On Tuesday night, with Gov. Scott Walker’s re-election in a special recall vote, Wisconsin learned a brutal lesson: “This is what plutocracy looks like.”
Thousands of union members and other Wisconsinites have been fighting for the last 16 months when Walker, in his own words, decided to “drop the bomb” and cripple the operations of almost all public employee unions by introducing Act 10. This triggered a massive upsurge by labor and its allies to restore worker rights, strengthen plundered public institutions like education and healthcare, and to revitalize democracy. Activists gathered over 1 million signatures on petitions to trigger the recall vote during the coldest days of last winter.
But their vision of a new progressive era for Wisconsin has been turned upside down — at least temporarily — by a tidal wave of money from billionaire CEOs and corporations that swept Walker to victory.
So what accounted for Walker’s large 53 to 47 percent victory?
Huge Money Advantage Swamps Grassroots Efforts
Walker raised $31 million as of his most recent filing, giving him an advantage of about 9-1 over his Democratic opponent, Milwaukee Mayor Tom Barrett.
The flood of money effectively negated massive grassroots organizing efforts conducted in Milwaukee, Madison, and Racine. The labor coalition We Are Wisconsin, Citizen Action of Wisconsin, Wisconsin Jobs Coalition, Organizing for America, and African-American clergy, assisted by the Rev. Jesse Jackson (see video), among others, were enormously effective in driving up the turnout. The work in Racine helped to unseat one of four Republican state senators targeted for recall, giving the Democrats control of the state Senate.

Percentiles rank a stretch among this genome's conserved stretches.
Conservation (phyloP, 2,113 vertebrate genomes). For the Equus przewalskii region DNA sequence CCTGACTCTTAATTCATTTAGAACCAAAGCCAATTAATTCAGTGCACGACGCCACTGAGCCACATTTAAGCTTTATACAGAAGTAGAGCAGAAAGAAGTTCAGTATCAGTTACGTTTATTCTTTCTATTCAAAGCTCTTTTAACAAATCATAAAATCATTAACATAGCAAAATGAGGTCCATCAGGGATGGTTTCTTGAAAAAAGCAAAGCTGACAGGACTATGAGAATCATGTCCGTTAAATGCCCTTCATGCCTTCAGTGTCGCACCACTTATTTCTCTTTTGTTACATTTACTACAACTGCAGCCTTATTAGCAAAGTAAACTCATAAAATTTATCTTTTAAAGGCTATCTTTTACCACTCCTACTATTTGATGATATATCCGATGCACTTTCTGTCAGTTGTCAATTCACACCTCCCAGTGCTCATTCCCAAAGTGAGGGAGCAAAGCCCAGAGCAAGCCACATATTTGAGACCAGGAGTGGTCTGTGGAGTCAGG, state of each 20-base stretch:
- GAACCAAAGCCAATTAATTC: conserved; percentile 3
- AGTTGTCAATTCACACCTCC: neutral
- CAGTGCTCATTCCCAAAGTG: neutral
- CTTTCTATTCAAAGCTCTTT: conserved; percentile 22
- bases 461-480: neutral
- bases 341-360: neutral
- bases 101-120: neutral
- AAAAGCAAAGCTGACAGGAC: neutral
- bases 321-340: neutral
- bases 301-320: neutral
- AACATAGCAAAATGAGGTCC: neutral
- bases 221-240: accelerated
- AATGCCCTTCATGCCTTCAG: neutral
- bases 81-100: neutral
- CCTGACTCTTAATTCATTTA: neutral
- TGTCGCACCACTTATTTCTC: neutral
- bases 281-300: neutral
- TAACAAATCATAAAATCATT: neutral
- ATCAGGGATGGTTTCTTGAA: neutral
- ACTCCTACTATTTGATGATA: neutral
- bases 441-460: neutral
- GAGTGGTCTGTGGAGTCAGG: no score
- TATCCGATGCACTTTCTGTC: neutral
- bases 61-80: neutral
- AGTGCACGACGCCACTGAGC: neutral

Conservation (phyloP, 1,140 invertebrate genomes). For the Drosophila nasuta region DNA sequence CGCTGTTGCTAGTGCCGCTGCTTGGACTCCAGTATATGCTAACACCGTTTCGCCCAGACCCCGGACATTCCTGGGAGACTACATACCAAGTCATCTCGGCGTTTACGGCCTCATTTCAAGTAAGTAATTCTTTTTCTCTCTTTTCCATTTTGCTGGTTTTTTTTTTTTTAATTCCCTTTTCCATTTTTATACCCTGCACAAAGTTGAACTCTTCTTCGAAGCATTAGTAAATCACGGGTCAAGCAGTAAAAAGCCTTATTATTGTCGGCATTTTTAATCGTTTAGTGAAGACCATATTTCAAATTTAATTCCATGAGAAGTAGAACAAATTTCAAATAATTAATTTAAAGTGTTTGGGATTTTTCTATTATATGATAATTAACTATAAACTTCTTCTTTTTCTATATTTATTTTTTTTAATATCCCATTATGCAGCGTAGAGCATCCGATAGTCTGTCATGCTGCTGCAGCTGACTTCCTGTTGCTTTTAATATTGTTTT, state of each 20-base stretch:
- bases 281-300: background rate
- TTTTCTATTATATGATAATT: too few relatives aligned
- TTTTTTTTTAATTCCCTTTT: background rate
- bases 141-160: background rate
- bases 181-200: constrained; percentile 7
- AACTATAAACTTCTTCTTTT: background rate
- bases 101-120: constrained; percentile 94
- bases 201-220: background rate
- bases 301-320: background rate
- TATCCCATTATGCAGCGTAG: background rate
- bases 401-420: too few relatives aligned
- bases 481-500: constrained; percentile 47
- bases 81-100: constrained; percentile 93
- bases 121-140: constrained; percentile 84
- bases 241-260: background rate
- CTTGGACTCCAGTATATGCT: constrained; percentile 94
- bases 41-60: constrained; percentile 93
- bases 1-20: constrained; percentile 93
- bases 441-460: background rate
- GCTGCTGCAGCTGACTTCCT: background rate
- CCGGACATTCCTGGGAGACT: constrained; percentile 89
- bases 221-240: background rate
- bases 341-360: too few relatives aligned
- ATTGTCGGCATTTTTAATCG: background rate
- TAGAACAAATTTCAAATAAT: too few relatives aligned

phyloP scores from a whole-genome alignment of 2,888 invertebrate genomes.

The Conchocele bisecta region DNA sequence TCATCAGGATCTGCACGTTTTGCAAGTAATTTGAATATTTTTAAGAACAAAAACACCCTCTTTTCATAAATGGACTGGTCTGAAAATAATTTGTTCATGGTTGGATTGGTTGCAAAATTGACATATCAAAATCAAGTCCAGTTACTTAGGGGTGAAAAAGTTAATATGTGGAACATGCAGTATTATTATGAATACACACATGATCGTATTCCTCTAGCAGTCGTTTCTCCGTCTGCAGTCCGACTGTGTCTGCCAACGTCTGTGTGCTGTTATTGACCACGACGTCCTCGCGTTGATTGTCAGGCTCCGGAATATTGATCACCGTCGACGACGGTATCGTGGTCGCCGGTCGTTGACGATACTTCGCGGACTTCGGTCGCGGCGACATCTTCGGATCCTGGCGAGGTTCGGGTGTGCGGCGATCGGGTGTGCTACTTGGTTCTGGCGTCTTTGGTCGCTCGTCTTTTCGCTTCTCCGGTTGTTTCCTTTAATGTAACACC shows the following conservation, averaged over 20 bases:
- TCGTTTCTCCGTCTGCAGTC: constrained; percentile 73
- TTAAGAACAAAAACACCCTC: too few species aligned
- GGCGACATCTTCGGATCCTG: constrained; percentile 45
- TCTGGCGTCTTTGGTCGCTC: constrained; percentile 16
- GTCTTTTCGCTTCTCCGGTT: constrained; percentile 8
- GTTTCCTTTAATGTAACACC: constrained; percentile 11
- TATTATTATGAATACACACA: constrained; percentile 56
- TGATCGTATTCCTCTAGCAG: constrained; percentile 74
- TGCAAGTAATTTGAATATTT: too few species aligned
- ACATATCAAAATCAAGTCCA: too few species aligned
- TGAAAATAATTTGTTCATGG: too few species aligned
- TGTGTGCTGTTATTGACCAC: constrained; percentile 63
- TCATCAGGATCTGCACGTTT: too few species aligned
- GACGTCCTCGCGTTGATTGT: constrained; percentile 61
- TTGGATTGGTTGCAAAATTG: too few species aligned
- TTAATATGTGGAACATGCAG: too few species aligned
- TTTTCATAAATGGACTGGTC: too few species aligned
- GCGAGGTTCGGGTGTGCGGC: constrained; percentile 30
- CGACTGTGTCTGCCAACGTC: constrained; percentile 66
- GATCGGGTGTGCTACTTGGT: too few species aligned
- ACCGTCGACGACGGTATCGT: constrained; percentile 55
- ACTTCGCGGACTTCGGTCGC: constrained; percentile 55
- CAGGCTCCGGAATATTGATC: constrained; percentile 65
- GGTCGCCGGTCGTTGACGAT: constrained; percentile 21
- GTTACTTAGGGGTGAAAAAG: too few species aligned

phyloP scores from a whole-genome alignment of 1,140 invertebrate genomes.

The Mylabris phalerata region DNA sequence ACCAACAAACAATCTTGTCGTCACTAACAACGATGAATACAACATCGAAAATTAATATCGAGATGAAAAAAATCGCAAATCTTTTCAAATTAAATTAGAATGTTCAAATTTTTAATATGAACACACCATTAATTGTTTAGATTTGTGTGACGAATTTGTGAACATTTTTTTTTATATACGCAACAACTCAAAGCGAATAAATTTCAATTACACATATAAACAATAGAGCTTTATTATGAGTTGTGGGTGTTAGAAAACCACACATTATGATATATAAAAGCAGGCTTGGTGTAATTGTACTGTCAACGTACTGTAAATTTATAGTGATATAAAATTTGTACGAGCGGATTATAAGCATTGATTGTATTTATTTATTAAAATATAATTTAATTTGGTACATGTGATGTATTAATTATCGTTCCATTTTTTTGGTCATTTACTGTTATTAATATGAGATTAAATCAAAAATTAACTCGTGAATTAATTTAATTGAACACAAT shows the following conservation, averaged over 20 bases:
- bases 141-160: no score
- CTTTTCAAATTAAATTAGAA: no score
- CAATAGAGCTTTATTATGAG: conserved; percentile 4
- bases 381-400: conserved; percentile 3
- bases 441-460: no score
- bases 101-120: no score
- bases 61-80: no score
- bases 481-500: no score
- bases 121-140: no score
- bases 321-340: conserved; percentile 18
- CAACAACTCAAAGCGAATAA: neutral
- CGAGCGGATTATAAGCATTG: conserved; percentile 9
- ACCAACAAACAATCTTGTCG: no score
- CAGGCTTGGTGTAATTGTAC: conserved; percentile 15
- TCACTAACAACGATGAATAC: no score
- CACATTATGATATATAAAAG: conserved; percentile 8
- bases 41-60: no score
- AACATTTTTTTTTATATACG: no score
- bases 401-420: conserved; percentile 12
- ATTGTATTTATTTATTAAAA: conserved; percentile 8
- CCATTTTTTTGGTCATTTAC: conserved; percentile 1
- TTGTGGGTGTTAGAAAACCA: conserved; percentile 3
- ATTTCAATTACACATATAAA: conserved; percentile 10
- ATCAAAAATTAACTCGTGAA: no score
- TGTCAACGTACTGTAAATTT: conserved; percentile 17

However, the intensive face-to-face organizing drives in these cities were more than offset in the rest of the state by the impact of a huge TV advertising campaign by Walker that has been going on for the past six months.
“We did everything we needed to do in Milwaukee and Madison, where we had the intensity of effort and the density of unions and other organizations, “ said Milwaukee County Democratic chair Sachin Chheda. “But we were out-spent 9 to 1 across the state, and all the ads had an impact.“
Union households comprised 33 percent of the electorate, compared with just 26 percent in 2010. But Walker managed to capture the same one-third of those households, just as he did two years earlier. Unions have initiated an effort to persuade their members that Walker is fueling a push to make Wisconsin an anti-union “right-to-work” state (see here and here) law, but clearly this awareness has not fully taken hold. Walker’s infamous “divide and conquer“ strategy appears to be working.
While labor and African-American leaders worked extraordinarily hard to turn out their base, the Republicans once again produced very high levels of turnout. Along with the steady carpet-bombing of TV ads, Walker devoted 42 percent of his election expenditures to direct-mail operations that have clearly proven effective in mobilizing the Republican base. Walker’s vote total surpassed his 2010 election by about 200,000 votes.